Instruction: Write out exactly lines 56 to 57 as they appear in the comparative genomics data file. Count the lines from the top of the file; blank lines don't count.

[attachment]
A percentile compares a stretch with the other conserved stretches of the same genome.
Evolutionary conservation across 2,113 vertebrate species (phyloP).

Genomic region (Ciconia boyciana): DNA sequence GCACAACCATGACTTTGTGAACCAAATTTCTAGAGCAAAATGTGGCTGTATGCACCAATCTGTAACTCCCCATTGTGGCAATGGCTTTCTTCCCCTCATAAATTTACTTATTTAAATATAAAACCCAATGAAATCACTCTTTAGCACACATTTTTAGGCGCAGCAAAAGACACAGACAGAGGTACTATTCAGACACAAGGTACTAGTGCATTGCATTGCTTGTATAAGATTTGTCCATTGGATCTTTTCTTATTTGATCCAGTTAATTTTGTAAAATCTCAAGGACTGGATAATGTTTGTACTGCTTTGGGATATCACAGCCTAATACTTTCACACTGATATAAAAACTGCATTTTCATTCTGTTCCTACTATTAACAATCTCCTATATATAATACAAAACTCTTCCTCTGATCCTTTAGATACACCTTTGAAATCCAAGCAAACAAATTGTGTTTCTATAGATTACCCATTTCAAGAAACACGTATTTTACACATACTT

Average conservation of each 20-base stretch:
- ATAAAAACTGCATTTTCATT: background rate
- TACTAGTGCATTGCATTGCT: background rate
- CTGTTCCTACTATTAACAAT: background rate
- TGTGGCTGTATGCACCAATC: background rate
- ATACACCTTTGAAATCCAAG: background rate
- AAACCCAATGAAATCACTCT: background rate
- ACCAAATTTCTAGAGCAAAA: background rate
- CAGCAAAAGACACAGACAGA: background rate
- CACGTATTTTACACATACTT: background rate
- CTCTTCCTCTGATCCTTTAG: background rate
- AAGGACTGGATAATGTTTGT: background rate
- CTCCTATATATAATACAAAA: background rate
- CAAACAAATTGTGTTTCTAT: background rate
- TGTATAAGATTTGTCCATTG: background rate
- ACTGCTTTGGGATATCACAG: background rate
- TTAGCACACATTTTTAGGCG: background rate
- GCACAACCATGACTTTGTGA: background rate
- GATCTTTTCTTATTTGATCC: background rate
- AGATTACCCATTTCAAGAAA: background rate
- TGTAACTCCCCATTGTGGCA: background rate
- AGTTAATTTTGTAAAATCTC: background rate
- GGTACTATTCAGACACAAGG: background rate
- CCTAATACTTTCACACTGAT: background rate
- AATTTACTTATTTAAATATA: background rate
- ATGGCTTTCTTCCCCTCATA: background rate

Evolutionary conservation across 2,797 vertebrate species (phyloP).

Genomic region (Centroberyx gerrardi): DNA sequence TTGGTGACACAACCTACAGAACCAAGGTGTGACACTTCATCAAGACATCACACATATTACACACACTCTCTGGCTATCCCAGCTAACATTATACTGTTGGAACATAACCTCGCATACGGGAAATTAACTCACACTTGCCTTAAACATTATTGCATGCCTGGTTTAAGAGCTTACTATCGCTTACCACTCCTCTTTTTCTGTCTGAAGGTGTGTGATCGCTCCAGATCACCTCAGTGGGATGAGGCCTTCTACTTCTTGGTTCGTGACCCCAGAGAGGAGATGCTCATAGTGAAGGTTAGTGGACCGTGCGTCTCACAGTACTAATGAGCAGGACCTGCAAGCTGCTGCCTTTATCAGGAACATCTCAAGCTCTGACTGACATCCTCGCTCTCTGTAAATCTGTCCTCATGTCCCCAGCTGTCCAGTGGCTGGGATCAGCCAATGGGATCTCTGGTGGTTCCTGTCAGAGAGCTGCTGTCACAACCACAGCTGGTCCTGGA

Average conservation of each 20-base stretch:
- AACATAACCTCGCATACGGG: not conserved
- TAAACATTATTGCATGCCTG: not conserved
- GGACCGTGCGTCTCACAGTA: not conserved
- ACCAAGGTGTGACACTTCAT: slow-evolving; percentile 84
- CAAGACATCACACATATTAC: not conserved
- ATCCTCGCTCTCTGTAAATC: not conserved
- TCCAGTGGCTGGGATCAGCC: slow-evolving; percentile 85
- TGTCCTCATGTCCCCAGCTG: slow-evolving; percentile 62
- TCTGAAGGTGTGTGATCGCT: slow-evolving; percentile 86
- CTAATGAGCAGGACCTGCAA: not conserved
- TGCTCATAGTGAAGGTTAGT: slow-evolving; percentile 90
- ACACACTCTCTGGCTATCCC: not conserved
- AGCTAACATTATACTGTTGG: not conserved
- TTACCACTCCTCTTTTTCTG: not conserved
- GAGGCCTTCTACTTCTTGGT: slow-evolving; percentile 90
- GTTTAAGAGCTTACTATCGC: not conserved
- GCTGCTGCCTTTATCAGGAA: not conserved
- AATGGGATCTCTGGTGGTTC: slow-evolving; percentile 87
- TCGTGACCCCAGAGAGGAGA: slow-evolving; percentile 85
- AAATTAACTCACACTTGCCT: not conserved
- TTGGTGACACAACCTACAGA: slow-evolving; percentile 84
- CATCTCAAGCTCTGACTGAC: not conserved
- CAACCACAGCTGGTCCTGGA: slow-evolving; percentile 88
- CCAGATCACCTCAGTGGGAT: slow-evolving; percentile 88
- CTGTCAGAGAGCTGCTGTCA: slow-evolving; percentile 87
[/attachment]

- CCAGATCACCTCAGTGGGAT: slow-evolving; percentile 88
- CTGTCAGAGAGCTGCTGTCA: slow-evolving; percentile 87